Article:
Don Quixote was a steel-drivin’ man

I’m afraid I’m not going to make it through Don Quixote. It started out pretty well, except for the dedicatory poems, which probably lost most of their funniness in the last four centuries and lost the rest when translated into English doggerel. The Don’s initial sally has a certain demented dignity: the publican and prostitutes whom he takes for a castellan and noble ladies find that accommodating his fantasies is amusing enough without needing to humiliate him (the innkeeper even gives him the excellent advice to bring some money along the next time he goes erranting).

The Don himself shows some courtesy, though he also shows the first signs of his arrogance and his tendency to treat everyone he encounters as an enemy. The first time he challenges some random passer-by in his stilted, pompous manner, and then gets his ass kicked, is mildly entertaining, the windmill thing has a kind of grandeur, and nobody gets hurt except the Don himself.

There is also the mock Inquisition in which DQ’s friends and niece burn his books. The modern reader is likely to be creeped out by the knowledge that these were the people, more or less, who gave us the real Spanish Inquisition, making the scene a rather dark farce.

But so far as I can tell, Cervantes ran out of ideas about a hundred pages in. DQ heads out on a second journey, equipped with money which he ends up refusing to use, and encounters some very civil goatherds and then a bunch of aristocrats pretending to be shepherds, like the characters in one of those dreadful pastoral poems (the English ones often feature Colin Clout blowing his oaten reed, lamenting the cruelty of the fair shepherdess, etc.). Cervantes deserves credit for giving the fair shepherdess the chance to tell the shepherds where they can stick their oaten reeds, but otherwise this episode is a snore-fest.

Then we begin to get repeats of Quixote’s previous adventures, only instead of humor, this time there’s nothing but brutality, stupidity,, ugliness, and lots of puking.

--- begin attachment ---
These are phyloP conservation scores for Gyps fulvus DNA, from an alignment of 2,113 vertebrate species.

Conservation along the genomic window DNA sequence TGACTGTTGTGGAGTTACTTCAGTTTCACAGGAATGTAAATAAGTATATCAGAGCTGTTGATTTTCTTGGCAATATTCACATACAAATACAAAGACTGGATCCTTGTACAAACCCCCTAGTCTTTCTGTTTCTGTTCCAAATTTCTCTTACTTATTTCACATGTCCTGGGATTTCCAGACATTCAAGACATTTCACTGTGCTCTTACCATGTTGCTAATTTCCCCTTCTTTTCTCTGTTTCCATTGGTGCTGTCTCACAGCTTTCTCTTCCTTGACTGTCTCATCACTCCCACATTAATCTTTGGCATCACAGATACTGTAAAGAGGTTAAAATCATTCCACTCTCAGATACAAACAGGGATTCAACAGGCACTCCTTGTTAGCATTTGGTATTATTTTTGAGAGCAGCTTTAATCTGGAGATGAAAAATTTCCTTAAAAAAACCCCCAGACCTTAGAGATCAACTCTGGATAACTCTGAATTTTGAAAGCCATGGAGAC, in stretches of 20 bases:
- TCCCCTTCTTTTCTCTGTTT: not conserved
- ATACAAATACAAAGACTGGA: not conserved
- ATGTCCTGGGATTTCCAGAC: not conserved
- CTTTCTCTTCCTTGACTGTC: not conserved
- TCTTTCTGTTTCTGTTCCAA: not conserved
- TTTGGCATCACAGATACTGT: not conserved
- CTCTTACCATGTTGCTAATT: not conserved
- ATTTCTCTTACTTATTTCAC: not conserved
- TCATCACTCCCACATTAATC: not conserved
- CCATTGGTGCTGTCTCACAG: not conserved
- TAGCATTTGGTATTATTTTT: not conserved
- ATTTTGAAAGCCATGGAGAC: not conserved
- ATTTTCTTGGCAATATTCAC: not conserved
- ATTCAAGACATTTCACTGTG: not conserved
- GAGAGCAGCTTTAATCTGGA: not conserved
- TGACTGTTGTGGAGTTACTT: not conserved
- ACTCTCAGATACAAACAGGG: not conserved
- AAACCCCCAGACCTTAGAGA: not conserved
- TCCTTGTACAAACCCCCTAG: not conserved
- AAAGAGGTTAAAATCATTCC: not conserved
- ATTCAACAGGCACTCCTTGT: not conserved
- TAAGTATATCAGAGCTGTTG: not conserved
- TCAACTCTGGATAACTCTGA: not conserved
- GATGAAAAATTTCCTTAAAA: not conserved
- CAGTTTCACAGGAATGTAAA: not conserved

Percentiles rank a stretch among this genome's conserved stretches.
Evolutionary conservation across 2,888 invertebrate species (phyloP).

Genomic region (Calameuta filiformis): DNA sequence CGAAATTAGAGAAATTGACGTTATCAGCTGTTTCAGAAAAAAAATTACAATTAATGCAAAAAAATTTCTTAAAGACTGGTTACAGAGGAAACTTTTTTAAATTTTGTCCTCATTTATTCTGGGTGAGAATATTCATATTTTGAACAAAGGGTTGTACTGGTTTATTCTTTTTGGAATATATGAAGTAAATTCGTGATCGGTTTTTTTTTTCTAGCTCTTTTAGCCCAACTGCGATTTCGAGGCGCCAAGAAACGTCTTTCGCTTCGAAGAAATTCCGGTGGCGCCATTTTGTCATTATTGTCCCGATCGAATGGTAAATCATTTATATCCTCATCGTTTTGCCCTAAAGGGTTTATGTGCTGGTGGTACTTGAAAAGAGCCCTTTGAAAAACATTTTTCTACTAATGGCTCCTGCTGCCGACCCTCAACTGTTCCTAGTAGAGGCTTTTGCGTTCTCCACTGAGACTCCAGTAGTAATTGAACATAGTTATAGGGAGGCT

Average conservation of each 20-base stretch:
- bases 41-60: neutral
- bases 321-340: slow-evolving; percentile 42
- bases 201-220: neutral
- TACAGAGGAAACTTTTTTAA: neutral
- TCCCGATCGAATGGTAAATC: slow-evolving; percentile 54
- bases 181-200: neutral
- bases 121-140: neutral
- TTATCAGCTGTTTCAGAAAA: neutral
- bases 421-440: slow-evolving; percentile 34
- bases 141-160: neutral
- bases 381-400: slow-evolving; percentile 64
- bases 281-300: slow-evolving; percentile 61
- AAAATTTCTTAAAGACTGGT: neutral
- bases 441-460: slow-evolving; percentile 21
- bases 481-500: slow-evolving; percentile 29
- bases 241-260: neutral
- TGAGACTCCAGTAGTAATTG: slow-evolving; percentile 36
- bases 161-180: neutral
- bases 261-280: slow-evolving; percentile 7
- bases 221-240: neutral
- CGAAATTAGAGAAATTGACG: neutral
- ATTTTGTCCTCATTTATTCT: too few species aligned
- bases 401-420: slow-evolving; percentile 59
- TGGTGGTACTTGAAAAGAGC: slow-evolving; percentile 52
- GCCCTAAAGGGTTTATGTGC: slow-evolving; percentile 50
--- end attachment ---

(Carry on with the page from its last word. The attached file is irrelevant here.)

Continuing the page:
DQ and Sancho get beaten up (this time Rocinante gets beaten up too), then they come to an inn, where they bed down in filth and are further beaten up by one of the guests and a spectacularly ugly member of the staff. DQ prepares a healing balsam consisting mostly of rosemary, which sounds harmless enough; anyway, it makes him throw up and then sweat, but later he feels better (it’s very hard to tell Renaissance medicine from a lampoon of Renaissance medicine). After a while Sancho drinks some too, but at first he goes into a sort of seizure instead of vomiting. Then…

By this time the beverage began to work to some purpose, and the poor squire discharged so swiftly and copiously at both ends that neight the rush mat on which he had thrown himself nor the blanket with which he covered himself were of the slightest use to him.

Nice. Sancho gets beaten up some more before they finally head out in search of adventure, which they find when DQ mistakes some sheep for embattled armies. He rides in and kills a bunch of the sheep, until the shepherds (real ones this time) start pelting him with rocks:

At that instant a smooth pebble hit him in the side and buried two ribs in his entrails. Finding himself in such a bad way, he thought for certain that he was killed or sorely wounded, and remembering his balsam, he took out his cruse and raised it to his lips. But before he could swallow what he wanted, another pebble struck him full on the hand, broke the cruse to pieces, carried away with it three or four teeth and grinders out of his mouth, and badly crushed two fingers of his hand.

Well, if that doesn’t have you in stitches, then I don’t know what can be done for you. (Btw, I am not sure about the spelling of cruse, or what the proper ENglish word for it is—it’s some sort of little pot.)

Sancho runs up to see how his master is doing, and the Don asks him to look into his mouth and tell him if he has any teeth left:

Sancho went so close that he almost thrust his eyes into his mouth. And it was precisely at the fatal moment when the balsam that had been fretting in Don Quixote’s stomach came up to the surface, and with the same violence that a bullet is fired out of a gun, all that he had in his stomach discharged itself upon the beard of the compassionate squire.

Sancho for a moment thinks that DQ is vomiting blood, but quickly recognizes the odor of the balsam:

…and so great was the loathing that he felt, that his own stomach turned, and he emptied its full cargo upon his master, and both were in a precious pickle.

Yes, I too thought the balsam had been shot out of his hand before he had time to drink it. But that is by the way.

Can someone tell me it gets better than this, a lot better? Does Don Quixote get more like a real novel, with plot and interesting characters and comedy that might entertain a reader who has successfully completed toilet training, instead of the what appears to be the novelization of Itchy & Scratchy?

 

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One Response to Don Quixote was a steel-drivin’ man

  1. Mary White says:

    Haven’t read it and won’t after that.

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